I came to Robert Kirkman’s Secret History of Comics, premiering Sunday on AMC, with a lot of skepticism. TV documentaries about comic books rarely rise above bam! pow! clichés, and I’m sick of the whole “secret history” trope: So many books and TV shows have used that phrase, it often seems as though there cannot be that many secrets left in the universe. But I was pleasantly surprised. The first episode, “The Mighty Misfits Who Made Marvel,” is a well-crafted, warts-and-all look at the founding of Marvel Comics, and a subsequent episode about the history of black comic-book creators truly does contain information that has been secreted away in the margins of comics history.
“Mighty Misfits” starts off looking as though it will be the usual whitewashed Marvel history: Stan Lee creates a bunch of heroes (including the Fantastic Four, Spider-Man, and the X-Men), hires great artists like Jack Kirby and Steve Ditko, and does heroic commercial battle with DC Comics to become one of the biggest publishing successes in history. But as the hour proceeds, “Mighty Misfits” gets into the details of Lee’s persistence in hogging much of the credit for Marvel’s achievements, and the way he exploited the labor of Kirby, Ditko, and others. Although Secret History is padded with sound bites from actors who’ve appeared in Marvel movies — no offense, but who cares what J.K. Simmons and Famke Janssen have to say about Stan Lee? — the show also includes more shrewd observations from comics historians such as Sean Howe, author of the extensive Marvel Comics: The Untold Story.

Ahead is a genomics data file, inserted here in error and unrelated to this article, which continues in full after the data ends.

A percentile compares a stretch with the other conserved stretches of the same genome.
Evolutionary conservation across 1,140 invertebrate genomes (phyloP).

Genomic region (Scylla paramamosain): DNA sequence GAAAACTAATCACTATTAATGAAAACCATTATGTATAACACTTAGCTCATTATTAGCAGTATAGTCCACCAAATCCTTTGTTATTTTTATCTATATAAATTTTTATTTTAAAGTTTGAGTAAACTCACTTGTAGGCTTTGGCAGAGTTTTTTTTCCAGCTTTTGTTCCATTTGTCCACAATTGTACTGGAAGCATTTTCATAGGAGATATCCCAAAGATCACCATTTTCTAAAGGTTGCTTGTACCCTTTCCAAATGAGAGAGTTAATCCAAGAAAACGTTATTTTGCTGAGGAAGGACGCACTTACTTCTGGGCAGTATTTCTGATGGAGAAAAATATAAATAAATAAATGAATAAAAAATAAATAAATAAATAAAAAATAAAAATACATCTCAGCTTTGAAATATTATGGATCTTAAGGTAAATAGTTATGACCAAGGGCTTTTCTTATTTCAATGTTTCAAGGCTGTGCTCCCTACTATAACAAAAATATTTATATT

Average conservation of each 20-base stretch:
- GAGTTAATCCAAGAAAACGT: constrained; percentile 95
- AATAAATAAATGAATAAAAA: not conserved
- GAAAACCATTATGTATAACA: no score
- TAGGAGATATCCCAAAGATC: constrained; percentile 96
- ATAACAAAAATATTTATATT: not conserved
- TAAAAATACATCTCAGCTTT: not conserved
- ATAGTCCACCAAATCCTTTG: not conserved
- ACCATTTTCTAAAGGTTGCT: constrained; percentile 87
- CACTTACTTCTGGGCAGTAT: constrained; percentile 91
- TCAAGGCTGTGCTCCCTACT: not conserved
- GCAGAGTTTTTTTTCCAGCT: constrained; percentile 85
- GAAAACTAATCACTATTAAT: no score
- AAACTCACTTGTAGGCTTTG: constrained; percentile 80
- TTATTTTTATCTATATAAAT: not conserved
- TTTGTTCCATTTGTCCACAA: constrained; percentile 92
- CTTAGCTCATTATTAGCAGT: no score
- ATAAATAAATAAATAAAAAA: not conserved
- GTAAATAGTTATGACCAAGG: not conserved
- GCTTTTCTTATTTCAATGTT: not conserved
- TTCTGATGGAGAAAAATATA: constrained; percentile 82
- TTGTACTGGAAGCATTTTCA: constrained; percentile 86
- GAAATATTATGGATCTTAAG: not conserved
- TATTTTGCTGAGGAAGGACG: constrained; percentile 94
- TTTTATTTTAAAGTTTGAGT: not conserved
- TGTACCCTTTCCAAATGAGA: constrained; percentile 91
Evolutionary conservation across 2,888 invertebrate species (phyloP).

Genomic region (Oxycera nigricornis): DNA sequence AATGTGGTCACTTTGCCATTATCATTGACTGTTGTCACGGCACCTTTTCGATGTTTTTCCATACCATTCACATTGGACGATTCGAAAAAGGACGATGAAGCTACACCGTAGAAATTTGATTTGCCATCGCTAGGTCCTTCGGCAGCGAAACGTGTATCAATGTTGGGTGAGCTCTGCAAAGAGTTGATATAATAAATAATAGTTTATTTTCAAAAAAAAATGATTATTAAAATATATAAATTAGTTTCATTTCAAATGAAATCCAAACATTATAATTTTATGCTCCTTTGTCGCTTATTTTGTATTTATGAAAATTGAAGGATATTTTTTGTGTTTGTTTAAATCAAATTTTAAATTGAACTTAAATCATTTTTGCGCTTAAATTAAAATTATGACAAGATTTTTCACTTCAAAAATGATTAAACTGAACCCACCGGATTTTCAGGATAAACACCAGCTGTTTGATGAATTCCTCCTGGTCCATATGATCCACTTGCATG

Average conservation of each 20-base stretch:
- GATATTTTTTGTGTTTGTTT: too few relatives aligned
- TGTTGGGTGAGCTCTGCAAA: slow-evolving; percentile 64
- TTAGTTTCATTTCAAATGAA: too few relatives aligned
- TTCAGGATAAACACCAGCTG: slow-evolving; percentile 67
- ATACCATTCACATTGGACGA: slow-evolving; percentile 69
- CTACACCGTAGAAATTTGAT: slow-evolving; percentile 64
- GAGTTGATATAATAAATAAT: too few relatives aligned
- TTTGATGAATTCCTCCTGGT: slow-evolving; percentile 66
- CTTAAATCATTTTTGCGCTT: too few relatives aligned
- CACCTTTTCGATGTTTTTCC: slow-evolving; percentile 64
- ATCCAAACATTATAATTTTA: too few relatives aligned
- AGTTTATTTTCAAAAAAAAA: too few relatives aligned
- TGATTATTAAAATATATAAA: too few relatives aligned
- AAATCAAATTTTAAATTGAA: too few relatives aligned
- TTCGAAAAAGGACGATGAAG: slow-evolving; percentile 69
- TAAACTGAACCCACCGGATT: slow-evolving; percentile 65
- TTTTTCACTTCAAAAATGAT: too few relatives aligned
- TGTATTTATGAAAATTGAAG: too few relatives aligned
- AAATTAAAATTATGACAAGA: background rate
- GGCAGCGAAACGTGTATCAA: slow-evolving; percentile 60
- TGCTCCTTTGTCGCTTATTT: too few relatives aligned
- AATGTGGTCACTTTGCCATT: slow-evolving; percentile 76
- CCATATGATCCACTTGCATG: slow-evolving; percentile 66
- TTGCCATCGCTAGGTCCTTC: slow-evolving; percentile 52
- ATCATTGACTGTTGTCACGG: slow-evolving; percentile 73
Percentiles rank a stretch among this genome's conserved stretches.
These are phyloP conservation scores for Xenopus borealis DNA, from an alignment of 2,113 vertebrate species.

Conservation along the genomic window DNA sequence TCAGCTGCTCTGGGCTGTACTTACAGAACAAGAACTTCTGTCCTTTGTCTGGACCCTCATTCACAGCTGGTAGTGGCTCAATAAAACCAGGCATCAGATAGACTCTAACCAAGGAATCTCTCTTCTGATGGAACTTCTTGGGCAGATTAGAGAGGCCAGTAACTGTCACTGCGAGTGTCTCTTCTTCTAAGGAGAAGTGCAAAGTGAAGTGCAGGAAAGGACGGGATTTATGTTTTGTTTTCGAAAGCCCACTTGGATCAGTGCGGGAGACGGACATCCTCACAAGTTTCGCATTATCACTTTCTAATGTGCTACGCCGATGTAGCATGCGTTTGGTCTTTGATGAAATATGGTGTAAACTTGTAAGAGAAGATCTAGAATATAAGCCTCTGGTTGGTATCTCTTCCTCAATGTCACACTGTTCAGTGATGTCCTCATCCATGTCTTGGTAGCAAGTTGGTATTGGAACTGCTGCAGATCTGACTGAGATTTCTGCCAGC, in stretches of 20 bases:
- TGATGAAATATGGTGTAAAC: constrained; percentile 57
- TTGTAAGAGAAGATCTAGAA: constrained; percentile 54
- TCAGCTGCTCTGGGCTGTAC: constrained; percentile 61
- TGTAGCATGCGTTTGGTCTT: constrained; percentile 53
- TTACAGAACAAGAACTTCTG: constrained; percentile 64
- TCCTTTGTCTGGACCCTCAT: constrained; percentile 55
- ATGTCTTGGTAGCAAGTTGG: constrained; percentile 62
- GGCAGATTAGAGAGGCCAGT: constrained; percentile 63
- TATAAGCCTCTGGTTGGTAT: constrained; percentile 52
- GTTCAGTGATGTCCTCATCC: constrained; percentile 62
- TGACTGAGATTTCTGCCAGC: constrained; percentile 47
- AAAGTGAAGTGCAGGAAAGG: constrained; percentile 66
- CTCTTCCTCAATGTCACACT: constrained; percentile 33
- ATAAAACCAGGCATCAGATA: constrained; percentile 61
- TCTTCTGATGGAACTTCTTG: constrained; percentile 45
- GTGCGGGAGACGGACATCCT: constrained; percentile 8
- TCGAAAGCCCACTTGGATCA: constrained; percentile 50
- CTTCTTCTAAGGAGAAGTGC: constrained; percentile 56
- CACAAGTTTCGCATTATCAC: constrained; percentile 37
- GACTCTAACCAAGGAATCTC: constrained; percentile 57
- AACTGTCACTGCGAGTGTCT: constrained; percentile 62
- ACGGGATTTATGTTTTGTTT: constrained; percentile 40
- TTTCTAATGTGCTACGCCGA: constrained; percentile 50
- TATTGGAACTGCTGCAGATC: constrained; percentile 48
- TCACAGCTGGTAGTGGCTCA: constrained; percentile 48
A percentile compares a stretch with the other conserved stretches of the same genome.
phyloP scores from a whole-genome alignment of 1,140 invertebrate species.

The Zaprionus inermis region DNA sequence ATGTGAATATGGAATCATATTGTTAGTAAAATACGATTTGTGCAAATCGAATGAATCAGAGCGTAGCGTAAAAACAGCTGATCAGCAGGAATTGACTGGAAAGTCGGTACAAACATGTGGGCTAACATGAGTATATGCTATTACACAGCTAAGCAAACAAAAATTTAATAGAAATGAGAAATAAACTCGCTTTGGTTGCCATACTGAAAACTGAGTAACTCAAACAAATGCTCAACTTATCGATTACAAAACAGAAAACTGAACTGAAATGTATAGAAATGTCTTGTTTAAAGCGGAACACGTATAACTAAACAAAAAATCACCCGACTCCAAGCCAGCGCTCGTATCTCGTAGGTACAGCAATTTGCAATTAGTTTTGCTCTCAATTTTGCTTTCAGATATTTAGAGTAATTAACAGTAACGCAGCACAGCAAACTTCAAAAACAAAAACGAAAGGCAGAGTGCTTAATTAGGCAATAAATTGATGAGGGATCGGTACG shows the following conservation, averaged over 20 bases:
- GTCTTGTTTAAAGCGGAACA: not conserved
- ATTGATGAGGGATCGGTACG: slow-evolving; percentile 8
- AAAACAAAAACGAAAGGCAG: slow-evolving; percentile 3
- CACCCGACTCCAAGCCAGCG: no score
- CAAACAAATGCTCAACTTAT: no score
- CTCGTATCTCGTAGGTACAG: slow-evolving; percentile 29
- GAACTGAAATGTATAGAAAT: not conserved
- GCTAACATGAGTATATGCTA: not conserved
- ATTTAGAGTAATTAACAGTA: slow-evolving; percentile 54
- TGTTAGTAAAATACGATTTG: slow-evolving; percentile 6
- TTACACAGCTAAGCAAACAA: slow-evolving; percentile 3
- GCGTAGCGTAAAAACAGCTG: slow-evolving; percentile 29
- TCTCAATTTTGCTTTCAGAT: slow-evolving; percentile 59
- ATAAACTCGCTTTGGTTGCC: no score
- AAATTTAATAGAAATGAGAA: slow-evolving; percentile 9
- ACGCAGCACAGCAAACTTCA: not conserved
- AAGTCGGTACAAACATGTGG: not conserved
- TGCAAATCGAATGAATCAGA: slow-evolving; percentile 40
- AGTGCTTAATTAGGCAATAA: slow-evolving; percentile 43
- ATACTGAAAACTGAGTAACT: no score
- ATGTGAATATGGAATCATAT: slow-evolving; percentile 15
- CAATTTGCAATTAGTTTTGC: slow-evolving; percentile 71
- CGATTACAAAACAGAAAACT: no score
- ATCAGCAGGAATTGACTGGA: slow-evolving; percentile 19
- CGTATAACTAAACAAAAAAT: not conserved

Subsequent Secret History episodes will deal with looks at Wonder Woman, Superman, and the rise of independent comics publishers. The episode I was most eager to watch is the Dec. 4 entry, “The Color of Comics,” which proved to be an enlightening examination of African-American images and artists in the industry. The hour begins with a nice summary of black characters throughout the decades, but soon narrows its focus on a thorough, often quite moving look at Milestone Comics, the first comics line created by black artists and businesspeople, started in 1992. I learned some stuff I didn’t know about familiar comics bylines, such as the writers and artists Denys Cowan and Christopher Priest. And as for a “secret history,” how’s this nice little nugget: We’re told that Supreme Court Justice Clarence Thomas wrote a fan letter to one of Milestone’s editors.
Robert Kirkman, creator of the Walking Dead comic books and AMC’s most profitable franchise, has used his influence with the channel to come up with a comics series that adds to our knowledge and enjoyment of the form.
Robert Kirkman’s Secret History of Comics airs Sundays at 11 p.m. on AMC.
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